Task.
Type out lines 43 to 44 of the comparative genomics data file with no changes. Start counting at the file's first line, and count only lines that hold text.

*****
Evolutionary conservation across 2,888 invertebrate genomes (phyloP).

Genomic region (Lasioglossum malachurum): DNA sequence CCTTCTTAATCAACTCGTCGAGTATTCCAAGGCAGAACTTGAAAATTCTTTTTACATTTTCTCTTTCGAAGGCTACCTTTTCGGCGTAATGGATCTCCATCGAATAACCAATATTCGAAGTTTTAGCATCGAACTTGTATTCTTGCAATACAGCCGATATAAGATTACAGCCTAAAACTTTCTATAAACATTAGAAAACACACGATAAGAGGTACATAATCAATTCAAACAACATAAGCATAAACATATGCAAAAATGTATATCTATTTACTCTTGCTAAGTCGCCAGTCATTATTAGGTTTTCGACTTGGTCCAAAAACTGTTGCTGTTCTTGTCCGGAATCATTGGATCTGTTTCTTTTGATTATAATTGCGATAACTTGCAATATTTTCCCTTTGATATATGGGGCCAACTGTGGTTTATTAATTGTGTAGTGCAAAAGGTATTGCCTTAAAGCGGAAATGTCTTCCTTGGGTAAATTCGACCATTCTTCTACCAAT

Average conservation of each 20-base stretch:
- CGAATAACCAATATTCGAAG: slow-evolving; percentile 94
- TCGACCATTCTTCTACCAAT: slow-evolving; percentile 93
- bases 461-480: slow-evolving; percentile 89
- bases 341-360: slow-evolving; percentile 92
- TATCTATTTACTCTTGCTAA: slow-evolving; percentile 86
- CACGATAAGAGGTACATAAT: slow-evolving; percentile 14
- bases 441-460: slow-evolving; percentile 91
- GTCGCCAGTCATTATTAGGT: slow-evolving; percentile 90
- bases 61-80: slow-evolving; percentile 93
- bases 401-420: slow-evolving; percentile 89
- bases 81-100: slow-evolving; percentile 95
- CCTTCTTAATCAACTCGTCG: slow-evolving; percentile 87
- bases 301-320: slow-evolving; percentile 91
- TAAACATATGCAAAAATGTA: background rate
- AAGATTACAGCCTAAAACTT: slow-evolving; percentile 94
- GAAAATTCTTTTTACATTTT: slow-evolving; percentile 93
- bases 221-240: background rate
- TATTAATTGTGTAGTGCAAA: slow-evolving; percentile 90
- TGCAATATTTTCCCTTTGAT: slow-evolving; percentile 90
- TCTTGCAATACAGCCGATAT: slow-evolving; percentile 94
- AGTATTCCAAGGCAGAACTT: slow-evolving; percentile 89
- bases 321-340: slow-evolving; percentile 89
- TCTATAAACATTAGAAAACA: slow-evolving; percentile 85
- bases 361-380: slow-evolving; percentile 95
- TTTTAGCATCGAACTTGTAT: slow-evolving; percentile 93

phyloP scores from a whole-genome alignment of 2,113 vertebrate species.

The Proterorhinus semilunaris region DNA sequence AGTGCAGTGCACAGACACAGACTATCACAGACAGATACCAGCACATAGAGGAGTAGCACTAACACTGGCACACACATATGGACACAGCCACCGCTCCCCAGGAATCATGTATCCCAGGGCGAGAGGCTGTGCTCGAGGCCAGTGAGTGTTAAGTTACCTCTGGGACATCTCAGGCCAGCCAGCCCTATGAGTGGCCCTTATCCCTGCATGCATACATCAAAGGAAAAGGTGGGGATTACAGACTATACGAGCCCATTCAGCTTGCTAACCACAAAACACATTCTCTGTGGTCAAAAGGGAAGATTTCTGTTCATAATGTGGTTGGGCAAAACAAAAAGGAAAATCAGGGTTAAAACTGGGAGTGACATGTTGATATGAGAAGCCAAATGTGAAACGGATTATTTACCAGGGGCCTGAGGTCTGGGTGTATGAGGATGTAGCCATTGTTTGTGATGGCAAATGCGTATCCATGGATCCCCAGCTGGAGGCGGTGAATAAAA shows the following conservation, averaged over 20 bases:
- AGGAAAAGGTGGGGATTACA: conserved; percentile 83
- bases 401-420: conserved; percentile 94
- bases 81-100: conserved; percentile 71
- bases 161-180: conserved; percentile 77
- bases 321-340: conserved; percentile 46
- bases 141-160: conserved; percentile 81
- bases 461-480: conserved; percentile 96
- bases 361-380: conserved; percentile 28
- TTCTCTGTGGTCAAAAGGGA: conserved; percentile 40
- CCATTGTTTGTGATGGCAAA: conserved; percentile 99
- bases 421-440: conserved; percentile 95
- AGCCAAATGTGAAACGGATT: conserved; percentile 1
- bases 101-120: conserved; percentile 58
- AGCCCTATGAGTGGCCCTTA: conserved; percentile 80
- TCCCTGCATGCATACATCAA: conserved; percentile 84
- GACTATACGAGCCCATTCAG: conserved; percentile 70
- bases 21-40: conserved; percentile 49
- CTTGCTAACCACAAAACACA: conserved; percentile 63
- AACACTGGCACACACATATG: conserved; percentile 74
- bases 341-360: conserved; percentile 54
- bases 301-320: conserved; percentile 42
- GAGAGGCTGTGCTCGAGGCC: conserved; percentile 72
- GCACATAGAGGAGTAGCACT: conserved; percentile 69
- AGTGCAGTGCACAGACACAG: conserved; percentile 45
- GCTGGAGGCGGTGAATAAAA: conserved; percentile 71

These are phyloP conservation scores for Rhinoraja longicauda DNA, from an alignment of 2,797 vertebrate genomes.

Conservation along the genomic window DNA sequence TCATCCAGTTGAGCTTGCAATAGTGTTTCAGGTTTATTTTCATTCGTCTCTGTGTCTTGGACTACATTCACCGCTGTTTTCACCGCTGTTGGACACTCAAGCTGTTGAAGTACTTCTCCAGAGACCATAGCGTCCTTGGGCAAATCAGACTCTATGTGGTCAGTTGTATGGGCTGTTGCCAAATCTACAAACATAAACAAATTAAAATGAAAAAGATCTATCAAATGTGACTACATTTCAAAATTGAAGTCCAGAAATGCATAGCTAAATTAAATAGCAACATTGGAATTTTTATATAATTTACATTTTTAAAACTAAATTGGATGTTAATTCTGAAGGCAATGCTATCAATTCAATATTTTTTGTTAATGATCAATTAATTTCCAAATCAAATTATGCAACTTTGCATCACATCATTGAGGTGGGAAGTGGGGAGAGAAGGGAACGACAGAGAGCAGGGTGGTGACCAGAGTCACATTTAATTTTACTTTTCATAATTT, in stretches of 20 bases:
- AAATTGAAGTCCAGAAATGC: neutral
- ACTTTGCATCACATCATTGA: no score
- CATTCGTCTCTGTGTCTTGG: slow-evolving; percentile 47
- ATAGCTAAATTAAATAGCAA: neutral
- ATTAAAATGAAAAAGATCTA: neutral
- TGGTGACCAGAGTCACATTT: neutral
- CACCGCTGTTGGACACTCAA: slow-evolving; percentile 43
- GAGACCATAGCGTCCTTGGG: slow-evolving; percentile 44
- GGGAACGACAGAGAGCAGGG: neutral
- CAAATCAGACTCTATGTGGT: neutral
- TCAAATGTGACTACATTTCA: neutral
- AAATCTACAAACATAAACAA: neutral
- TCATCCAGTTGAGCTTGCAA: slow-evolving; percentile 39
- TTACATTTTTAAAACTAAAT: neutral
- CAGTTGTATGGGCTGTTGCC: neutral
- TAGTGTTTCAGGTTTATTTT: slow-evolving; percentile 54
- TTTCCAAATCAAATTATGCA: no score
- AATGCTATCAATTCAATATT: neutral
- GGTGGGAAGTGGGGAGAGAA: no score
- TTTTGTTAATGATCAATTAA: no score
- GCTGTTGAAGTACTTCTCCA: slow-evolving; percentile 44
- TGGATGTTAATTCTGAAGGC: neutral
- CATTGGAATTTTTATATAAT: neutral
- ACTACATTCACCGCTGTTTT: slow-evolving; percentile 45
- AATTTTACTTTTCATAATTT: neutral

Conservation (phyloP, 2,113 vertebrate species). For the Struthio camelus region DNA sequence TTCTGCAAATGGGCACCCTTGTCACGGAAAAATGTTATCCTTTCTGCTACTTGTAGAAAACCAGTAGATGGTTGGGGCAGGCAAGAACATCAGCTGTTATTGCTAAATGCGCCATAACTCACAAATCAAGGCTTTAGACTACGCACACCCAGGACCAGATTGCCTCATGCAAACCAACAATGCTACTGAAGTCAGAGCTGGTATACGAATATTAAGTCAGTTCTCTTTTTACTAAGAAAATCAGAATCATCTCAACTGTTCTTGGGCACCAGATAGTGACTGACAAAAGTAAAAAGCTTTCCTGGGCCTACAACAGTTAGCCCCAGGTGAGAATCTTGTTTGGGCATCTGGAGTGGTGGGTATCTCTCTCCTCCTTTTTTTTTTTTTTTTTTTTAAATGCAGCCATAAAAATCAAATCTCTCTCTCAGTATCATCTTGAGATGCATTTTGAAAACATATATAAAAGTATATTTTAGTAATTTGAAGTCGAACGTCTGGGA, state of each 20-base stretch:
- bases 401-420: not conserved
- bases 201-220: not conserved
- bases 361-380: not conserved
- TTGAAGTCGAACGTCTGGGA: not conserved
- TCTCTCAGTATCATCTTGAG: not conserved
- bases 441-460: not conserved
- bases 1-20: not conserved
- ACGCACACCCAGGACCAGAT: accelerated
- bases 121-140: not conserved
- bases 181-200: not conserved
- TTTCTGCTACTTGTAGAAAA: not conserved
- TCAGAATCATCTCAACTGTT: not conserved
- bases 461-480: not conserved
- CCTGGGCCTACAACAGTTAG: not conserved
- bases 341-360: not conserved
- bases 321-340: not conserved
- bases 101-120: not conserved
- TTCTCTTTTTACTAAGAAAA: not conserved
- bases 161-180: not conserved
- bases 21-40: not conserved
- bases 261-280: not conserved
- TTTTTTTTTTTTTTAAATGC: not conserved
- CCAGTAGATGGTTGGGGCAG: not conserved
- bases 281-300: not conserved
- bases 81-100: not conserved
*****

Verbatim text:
- bases 101-120: conserved; percentile 58
- AGCCCTATGAGTGGCCCTTA: conserved; percentile 80